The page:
Driverless Cars – The Ethical Problem

Driverless Cars – The Ethical Problem

Car manufacturers are all busy creating the first driverless car that is showroom ready ... But are we ready to buy one?

Technology that takes over driving for us is slowly creeping into our cars. We now enjoy letting park assist manoeuvre into that tricky space for us and happily let cruise control keep us at a steady speed. Most drivers have come to accept that one day, in the near future, cars may completely take over all driving tasks. We know the technology for driverless cars exists and works. We know driverless cars will reduce fuel consumption, reduce traffic jams and improve safety – a machine is never drunk or tired or stressed. However, can a machine make a split second ethical decision in the same way the human mind can if an emergency occurs?

How will driverless vehicles decide how to behave? Will they be programmed to preserve as much human life as possible? Here at Rivervale Leasing we have been imagining a journey in a driverless vehicle ...

Scenario 1

Imagine this … you are driving down a country road, trees line the road and there is traffic coming the other way. From the adjoining fields behind the trees - a dog runs out. The human mind will make an ethical decision and act within a second, what will you do?

  1. Try to brake in time, even though you know the chances of stopping in time are slim.
  2. Swerve into the other lane of traffic hoping the others cars have seen the danger and are already hitting the brakes.
  3. Swerve off the road and take your chances with the trees, hoping you will somehow magically manage to avoid them all.

It is unlikely that every driver would choose the same option, we all have our own subjective reaction to an event. So what would your driverless car do? It has no subjective view of a situation to make a decision, it is programmed to behave a certain way. If preserving life is the main goal surely your driverless car would see A as the only option that would guarantee no human injury occurred. Would you be happy with this choice? If you chose B or C, would this change depending on who was in the car with you? If you were driving your own children and a couple of their friends home from school would you react the same way? What if the obstruction in the road was a child and not a dog? Would your driverless car be able to tell the difference?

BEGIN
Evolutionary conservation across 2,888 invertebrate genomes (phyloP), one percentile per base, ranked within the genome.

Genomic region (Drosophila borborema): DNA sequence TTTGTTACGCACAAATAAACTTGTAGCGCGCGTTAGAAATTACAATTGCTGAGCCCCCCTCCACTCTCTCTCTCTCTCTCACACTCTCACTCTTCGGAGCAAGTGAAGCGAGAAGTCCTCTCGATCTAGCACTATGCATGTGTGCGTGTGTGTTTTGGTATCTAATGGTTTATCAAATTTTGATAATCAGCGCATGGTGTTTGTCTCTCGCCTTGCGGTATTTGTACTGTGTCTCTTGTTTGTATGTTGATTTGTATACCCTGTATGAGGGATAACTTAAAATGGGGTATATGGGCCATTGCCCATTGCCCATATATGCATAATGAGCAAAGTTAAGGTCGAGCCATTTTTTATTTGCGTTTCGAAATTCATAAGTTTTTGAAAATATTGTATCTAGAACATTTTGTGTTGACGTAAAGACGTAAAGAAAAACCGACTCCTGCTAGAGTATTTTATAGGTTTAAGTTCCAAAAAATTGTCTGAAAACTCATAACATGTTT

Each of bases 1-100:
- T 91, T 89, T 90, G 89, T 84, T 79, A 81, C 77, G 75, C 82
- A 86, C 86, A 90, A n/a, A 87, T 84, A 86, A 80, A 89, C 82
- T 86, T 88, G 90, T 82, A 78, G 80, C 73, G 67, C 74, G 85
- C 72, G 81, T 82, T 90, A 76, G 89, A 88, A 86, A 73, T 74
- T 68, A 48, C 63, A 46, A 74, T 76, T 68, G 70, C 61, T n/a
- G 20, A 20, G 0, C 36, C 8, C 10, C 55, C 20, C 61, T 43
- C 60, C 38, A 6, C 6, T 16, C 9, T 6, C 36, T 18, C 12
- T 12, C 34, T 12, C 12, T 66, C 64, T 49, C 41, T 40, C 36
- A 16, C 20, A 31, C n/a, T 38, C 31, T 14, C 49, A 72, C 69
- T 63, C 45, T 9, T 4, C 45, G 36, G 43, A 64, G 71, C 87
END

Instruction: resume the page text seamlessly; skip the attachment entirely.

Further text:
Scenario 2

Imagine this …. You are driving down a road with brick walls either side. Suddenly, out of nowhere, a group of pedestrians end up in the middle of the road. There are cars approaching in the opposite direction. What will you do?

  1. Brake and start honking – they ran onto the road, they can run out of it!
  2. Swerve into the other lane of traffic, they have seen the group of pedestrians and will be making room for you.
  3. Drive into the wall, possibly injuring yourself, but no pedestrians or other vehicles will be involved.

For your driverless car, if the aim is minimal injury, option C looks the most attractive. But how would you feel knowing your driverless car may endanger your life to save others?

Before driverless vehicles are common on our roads these ethical dilemmas need consideration and a decision must be reached as to how the car will behave. Who will get to make these decisions? What would you decide?

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